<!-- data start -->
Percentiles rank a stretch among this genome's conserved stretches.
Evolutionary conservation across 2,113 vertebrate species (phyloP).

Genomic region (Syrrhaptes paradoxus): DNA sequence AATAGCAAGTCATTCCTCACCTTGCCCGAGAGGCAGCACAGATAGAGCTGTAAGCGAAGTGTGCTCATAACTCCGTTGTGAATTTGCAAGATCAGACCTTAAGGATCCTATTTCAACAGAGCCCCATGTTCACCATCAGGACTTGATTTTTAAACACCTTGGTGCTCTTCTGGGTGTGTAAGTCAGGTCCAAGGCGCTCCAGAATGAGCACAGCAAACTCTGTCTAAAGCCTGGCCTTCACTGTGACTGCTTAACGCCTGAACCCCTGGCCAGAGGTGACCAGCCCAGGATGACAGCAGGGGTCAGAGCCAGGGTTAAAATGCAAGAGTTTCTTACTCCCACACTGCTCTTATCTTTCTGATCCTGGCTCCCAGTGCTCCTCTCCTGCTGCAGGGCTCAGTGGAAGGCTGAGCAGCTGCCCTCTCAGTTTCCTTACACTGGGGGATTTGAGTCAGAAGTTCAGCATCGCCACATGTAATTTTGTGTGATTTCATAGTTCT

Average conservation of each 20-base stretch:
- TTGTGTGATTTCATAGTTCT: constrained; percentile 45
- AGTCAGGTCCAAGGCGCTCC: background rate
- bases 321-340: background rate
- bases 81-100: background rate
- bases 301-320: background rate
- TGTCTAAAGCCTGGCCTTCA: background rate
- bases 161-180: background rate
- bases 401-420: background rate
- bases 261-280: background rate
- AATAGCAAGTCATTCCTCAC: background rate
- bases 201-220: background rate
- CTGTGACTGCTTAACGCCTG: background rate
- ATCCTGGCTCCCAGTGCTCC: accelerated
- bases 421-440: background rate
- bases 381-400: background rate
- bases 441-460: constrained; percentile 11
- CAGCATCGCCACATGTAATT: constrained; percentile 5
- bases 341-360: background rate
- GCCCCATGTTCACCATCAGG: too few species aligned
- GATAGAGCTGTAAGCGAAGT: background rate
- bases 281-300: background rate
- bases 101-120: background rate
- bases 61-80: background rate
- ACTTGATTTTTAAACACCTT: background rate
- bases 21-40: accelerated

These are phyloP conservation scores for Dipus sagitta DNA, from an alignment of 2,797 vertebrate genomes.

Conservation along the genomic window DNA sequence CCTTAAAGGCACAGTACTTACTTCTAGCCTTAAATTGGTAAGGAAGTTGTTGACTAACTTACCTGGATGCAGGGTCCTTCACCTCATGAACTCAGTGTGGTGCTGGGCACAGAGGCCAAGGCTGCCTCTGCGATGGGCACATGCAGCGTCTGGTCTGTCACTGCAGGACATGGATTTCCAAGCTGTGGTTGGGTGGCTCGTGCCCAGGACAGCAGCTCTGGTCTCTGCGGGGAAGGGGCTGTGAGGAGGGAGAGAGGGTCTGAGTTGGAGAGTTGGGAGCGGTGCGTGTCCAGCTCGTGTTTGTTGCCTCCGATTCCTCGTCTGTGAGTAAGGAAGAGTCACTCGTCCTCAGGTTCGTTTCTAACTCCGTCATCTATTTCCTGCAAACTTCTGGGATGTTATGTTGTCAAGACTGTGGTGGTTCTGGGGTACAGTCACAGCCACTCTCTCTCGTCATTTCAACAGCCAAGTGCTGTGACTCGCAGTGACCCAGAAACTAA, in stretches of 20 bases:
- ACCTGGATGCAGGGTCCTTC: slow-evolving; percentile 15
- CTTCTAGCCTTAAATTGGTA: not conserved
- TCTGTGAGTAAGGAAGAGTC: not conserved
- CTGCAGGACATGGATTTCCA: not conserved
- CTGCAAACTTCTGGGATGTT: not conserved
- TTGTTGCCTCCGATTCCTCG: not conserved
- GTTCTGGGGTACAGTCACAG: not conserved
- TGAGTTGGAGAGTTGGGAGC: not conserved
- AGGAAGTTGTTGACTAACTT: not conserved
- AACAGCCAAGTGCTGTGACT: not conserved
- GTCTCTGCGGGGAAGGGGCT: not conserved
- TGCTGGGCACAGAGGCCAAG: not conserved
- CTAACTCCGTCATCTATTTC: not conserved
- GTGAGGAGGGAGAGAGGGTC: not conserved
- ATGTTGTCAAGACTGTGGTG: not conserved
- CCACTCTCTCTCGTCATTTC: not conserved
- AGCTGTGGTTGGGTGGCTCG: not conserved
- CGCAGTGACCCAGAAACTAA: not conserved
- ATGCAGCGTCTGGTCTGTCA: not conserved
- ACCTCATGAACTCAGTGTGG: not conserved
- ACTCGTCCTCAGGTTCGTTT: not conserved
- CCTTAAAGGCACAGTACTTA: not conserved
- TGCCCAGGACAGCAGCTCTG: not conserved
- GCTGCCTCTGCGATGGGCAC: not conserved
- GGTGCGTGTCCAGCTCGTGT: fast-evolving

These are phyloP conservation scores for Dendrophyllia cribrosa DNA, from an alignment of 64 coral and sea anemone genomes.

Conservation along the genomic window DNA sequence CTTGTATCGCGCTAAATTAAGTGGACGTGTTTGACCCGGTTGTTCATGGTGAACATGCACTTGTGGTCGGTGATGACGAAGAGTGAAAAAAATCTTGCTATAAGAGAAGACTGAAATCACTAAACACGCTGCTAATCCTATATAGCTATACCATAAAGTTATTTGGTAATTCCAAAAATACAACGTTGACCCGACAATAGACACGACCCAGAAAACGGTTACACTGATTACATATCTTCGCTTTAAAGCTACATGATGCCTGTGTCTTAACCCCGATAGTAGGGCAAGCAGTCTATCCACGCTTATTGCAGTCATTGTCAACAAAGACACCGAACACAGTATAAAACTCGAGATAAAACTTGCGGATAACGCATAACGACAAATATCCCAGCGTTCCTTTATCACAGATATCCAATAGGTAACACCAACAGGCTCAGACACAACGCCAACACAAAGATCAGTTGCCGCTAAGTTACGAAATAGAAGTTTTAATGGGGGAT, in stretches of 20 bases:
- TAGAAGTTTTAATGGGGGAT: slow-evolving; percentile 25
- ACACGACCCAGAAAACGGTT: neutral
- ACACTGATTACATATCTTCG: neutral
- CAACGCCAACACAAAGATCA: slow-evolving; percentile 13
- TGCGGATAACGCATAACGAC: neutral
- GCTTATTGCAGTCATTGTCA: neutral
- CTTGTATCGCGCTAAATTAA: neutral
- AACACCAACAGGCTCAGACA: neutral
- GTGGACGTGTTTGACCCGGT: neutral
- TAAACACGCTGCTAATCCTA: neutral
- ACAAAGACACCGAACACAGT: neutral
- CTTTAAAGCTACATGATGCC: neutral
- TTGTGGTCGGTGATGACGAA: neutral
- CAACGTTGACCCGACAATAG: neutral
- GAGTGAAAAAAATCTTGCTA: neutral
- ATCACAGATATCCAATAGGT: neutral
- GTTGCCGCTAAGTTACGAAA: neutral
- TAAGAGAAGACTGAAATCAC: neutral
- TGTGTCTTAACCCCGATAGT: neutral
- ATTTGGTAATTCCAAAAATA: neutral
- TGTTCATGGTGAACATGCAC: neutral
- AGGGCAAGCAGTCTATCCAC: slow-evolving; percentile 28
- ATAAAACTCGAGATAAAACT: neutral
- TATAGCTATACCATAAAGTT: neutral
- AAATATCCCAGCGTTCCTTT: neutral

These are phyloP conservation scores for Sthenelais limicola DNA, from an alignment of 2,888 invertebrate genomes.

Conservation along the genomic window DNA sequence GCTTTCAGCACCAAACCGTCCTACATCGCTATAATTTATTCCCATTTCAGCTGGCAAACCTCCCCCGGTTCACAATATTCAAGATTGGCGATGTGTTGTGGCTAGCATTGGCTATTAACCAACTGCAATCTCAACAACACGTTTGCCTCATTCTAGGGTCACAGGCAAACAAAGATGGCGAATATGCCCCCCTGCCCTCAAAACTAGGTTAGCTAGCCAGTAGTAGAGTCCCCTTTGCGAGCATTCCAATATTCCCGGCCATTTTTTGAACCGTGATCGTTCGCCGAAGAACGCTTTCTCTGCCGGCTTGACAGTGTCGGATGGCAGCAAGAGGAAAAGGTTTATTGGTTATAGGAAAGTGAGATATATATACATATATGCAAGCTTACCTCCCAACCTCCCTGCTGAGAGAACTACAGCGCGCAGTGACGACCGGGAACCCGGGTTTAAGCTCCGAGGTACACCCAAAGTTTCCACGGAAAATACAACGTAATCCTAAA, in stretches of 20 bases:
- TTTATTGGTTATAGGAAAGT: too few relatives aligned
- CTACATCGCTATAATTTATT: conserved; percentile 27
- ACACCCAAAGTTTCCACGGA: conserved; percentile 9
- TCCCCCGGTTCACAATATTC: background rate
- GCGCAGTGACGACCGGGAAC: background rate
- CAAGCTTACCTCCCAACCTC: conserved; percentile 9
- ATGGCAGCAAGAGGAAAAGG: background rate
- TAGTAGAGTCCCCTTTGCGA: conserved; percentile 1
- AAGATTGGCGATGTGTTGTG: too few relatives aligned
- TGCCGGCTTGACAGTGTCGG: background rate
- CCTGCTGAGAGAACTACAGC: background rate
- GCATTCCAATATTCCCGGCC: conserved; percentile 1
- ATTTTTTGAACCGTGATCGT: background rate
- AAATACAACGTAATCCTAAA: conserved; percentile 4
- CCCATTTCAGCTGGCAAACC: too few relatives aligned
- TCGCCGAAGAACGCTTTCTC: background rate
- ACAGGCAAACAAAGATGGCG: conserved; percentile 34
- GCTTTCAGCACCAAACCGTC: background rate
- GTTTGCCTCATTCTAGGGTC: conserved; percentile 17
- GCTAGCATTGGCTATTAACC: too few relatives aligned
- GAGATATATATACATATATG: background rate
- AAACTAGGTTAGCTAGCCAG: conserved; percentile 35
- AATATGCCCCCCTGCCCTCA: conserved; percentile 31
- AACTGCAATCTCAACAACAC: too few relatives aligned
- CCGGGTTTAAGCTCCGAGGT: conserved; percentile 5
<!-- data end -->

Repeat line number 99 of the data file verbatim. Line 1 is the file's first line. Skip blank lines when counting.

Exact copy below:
- AAATACAACGTAATCCTAAA: conserved; percentile 4